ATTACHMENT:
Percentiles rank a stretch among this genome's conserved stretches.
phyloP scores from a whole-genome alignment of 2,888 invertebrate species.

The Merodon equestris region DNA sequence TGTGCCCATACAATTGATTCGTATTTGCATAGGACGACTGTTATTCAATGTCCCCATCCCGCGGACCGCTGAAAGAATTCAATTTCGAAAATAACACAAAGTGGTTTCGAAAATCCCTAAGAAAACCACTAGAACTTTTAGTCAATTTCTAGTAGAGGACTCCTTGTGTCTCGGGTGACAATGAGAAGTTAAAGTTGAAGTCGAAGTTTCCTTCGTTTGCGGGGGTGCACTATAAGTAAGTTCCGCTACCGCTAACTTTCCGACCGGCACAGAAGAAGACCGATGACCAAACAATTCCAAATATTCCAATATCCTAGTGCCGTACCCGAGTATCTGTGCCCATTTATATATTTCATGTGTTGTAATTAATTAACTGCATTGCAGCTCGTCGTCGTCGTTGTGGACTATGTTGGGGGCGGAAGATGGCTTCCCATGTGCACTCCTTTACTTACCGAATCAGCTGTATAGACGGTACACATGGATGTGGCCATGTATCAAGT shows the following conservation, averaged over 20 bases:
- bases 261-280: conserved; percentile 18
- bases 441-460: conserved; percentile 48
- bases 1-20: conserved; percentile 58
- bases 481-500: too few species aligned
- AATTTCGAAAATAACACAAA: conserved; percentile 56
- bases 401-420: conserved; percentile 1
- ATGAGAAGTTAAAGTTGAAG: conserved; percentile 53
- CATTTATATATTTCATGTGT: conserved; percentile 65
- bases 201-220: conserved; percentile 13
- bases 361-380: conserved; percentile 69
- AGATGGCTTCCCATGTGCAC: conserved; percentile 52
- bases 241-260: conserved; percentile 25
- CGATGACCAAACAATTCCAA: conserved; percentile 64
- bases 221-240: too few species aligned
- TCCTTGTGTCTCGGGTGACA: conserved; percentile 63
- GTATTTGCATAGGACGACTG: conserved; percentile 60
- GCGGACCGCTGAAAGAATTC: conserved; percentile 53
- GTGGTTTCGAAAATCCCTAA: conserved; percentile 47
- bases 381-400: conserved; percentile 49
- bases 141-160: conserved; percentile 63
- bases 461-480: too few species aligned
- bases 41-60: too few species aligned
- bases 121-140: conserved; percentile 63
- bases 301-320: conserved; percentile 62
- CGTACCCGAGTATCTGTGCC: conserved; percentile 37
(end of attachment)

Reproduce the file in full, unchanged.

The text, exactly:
Percentiles rank a stretch among this genome's conserved stretches.
phyloP scores from a whole-genome alignment of 2,888 invertebrate species.

The Merodon equestris region DNA sequence TGTGCCCATACAATTGATTCGTATTTGCATAGGACGACTGTTATTCAATGTCCCCATCCCGCGGACCGCTGAAAGAATTCAATTTCGAAAATAACACAAAGTGGTTTCGAAAATCCCTAAGAAAACCACTAGAACTTTTAGTCAATTTCTAGTAGAGGACTCCTTGTGTCTCGGGTGACAATGAGAAGTTAAAGTTGAAGTCGAAGTTTCCTTCGTTTGCGGGGGTGCACTATAAGTAAGTTCCGCTACCGCTAACTTTCCGACCGGCACAGAAGAAGACCGATGACCAAACAATTCCAAATATTCCAATATCCTAGTGCCGTACCCGAGTATCTGTGCCCATTTATATATTTCATGTGTTGTAATTAATTAACTGCATTGCAGCTCGTCGTCGTCGTTGTGGACTATGTTGGGGGCGGAAGATGGCTTCCCATGTGCACTCCTTTACTTACCGAATCAGCTGTATAGACGGTACACATGGATGTGGCCATGTATCAAGT shows the following conservation, averaged over 20 bases:
- bases 261-280: conserved; percentile 18
- bases 441-460: conserved; percentile 48
- bases 1-20: conserved; percentile 58
- bases 481-500: too few species aligned
- AATTTCGAAAATAACACAAA: conserved; percentile 56
- bases 401-420: conserved; percentile 1
- ATGAGAAGTTAAAGTTGAAG: conserved; percentile 53
- CATTTATATATTTCATGTGT: conserved; percentile 65
- bases 201-220: conserved; percentile 13
- bases 361-380: conserved; percentile 69
- AGATGGCTTCCCATGTGCAC: conserved; percentile 52
- bases 241-260: conserved; percentile 25
- CGATGACCAAACAATTCCAA: conserved; percentile 64
- bases 221-240: too few species aligned
- TCCTTGTGTCTCGGGTGACA: conserved; percentile 63
- GTATTTGCATAGGACGACTG: conserved; percentile 60
- GCGGACCGCTGAAAGAATTC: conserved; percentile 53
- GTGGTTTCGAAAATCCCTAA: conserved; percentile 47
- bases 381-400: conserved; percentile 49
- bases 141-160: conserved; percentile 63
- bases 461-480: too few species aligned
- bases 41-60: too few species aligned
- bases 121-140: conserved; percentile 63
- bases 301-320: conserved; percentile 62
- CGTACCCGAGTATCTGTGCC: conserved; percentile 37